Tuesday, March 29, 2011

Seneca the Younger, Morals

Lucius Annaeus Seneca  [Seneca the Younger]
1BC-65 AD *executed by Emperor Nero
Trans RMBullard
Latin (Imperial period)



[1] Ita fac, mi Lucili:
[Do this, Lucilius, my friend:]

vindica te tibi,
[redeem yourself, for your sake,]

 et tempus quod adhuc aut auferebatur aut subripiebatur aut excidebat collige et serva.
[both gather and preserve the time that has yet to be taken away, stolen out from under, or cut off suddenly.]

Persuade tibi hoc sic esse ut scribo:
[Convince yourself that this is the case as I write it:]

quaedam tempora eripiuntur nobis, quaedam subducuntur, quaedam effluunt.
[our limited time here is stolen away from us, it is taken out from under us, it flows away.]

Turpissima tamen est iactura quae per neglegentiam fit.
[In any event, it's a damn shame if happens out of negligence.]

 Et si volueris attendere, magna pars vitae elabitur male agentibus, maxima nihil agentibus, tota vita aliud agentibus.
[and if you will've wished to do some service, a great part of life will slip away from men who act badly; most of it for those who do nothing; and the entireity of life for those doing something their not supposed to.]

[2] Quem mihi dabis qui aliquod pretium tempori ponat, qui diem aestimet, qui intellegat se cotidie mori?
[Whom can you show me who can assign some price for our time, and ration out the day, and understand how to be patient each day?]

In hoc enim fallimur, quod mortem prospicimus:
[You see, I don't know how to do this, since I look forward to death:] 

magna pars eius iam praeterit;
[The largest part of this will already pass by;]

 quidquid aetatis retro est mors tenet.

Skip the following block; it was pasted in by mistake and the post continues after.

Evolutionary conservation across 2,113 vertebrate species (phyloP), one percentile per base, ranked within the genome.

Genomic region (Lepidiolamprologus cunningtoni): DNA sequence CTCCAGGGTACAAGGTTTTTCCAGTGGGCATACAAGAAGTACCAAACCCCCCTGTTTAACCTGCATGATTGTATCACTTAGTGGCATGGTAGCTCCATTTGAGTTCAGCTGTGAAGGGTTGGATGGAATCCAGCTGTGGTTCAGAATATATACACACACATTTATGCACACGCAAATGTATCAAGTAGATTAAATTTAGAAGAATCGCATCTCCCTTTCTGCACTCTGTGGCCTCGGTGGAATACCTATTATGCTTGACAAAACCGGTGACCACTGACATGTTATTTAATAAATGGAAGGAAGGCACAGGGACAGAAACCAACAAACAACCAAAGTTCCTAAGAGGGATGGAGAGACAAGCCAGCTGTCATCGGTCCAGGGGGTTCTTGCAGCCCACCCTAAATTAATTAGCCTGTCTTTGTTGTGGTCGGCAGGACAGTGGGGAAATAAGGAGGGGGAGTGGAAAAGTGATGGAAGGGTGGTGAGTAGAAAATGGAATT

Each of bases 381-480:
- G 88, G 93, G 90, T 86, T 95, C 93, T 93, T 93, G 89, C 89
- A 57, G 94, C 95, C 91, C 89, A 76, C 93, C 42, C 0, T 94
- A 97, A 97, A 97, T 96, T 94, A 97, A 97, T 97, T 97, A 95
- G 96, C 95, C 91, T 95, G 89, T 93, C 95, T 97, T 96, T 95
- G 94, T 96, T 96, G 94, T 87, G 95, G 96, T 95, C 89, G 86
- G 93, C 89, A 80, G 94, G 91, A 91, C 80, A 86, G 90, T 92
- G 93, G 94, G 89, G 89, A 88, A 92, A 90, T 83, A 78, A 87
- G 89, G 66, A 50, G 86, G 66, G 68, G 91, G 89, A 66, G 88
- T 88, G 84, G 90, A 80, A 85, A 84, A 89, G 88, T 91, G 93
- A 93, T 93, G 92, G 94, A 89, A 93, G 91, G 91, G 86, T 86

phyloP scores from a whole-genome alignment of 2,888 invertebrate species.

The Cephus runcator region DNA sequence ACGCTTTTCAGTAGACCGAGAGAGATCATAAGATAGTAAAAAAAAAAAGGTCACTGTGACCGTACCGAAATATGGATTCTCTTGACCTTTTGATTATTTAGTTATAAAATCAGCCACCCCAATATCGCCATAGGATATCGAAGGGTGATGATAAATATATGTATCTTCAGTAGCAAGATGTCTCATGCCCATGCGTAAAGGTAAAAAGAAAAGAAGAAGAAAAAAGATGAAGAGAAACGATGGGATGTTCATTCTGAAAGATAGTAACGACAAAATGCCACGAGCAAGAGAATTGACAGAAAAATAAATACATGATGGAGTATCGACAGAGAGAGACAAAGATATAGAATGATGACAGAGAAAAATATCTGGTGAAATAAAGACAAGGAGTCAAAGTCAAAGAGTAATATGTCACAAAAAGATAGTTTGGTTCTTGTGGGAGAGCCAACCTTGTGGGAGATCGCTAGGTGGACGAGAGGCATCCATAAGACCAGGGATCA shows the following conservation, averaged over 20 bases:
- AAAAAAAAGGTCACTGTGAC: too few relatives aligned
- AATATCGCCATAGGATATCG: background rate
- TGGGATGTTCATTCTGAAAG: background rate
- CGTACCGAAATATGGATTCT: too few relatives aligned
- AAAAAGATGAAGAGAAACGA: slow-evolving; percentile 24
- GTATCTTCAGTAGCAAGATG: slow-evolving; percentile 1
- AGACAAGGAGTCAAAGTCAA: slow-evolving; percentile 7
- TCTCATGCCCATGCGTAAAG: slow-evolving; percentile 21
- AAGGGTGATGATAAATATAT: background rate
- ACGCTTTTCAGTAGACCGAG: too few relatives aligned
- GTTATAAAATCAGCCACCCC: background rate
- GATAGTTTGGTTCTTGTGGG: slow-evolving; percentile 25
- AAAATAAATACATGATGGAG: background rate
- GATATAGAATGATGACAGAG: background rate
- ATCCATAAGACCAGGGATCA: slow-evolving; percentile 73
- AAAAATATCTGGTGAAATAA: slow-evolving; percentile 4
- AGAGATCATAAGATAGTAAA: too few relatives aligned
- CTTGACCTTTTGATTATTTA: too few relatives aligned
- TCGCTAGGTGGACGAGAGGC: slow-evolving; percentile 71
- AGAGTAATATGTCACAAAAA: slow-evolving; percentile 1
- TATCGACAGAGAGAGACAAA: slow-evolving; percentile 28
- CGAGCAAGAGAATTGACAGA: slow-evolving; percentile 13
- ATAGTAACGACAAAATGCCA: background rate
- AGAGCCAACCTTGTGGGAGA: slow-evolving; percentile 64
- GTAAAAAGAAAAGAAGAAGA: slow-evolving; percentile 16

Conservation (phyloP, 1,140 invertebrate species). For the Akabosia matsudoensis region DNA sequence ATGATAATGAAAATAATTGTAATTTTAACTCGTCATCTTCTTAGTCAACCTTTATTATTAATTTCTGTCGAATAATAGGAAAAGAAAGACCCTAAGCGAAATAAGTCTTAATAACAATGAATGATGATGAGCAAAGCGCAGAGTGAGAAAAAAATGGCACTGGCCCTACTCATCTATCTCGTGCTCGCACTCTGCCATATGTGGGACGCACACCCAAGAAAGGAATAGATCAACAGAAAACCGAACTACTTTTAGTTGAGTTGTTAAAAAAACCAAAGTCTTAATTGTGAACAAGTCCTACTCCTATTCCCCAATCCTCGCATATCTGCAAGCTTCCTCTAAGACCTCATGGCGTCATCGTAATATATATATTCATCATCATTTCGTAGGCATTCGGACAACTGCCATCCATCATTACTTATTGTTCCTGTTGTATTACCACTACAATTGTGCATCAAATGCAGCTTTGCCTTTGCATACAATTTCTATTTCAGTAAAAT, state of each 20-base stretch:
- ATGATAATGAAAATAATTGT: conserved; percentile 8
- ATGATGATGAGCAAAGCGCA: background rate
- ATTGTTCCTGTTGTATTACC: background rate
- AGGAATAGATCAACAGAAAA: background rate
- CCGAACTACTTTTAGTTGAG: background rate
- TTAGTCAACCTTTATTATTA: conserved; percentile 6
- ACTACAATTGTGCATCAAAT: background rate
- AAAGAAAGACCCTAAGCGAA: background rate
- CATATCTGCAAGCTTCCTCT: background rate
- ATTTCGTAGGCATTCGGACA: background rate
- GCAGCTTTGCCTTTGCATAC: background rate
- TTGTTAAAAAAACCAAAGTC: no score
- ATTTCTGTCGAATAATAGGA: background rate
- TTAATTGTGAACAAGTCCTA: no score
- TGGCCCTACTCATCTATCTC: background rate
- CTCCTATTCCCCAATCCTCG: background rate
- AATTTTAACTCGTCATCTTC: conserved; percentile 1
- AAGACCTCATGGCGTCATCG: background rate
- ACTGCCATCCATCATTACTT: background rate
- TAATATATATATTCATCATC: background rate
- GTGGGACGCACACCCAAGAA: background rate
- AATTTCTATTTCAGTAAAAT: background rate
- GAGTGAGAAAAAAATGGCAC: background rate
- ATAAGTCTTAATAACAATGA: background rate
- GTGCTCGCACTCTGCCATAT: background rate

[Death holds back whatever there is of life.]

 Fac ergo, mi Lucili, quod facere te scribis, omnes horas complectere;
[There, Lucilius my friend, make sure to do you write yourself, "embrace all the time you have;"]

 sic fiet ut minus ex crastino pendeas, si hodierno manum inieceris.
[so let it happen that you delay less for tomorrow, if you could throw your hands upon today.]

[3] Dum differtur vita transcurrit.
[As soon as it is dispersed, life takes it course.]

Omnia, Lucili, aliena sunt, tempus tantum nostrum est;
[Lucilius, all things are strange, only time is our own;]

 in huius rei unius fugacis ac lubricae possessionem natura nos misit, ex qua expellit quicumque vult.
[Nature grants us the possession of the one single thing, fleeting and difficult to grasp, from where each man desires, it takes it away.]

 Et tanta stultitia mortalium est
[And so great is the stupidity of mortal beings,]

 ut quae minima et vilissima sunt, certe reparabilia, imputari sibi cum impetravere patiantur,
[that whatever is the least and cheapest, and clearly reparable, are able to reckoned for themselves when sought,]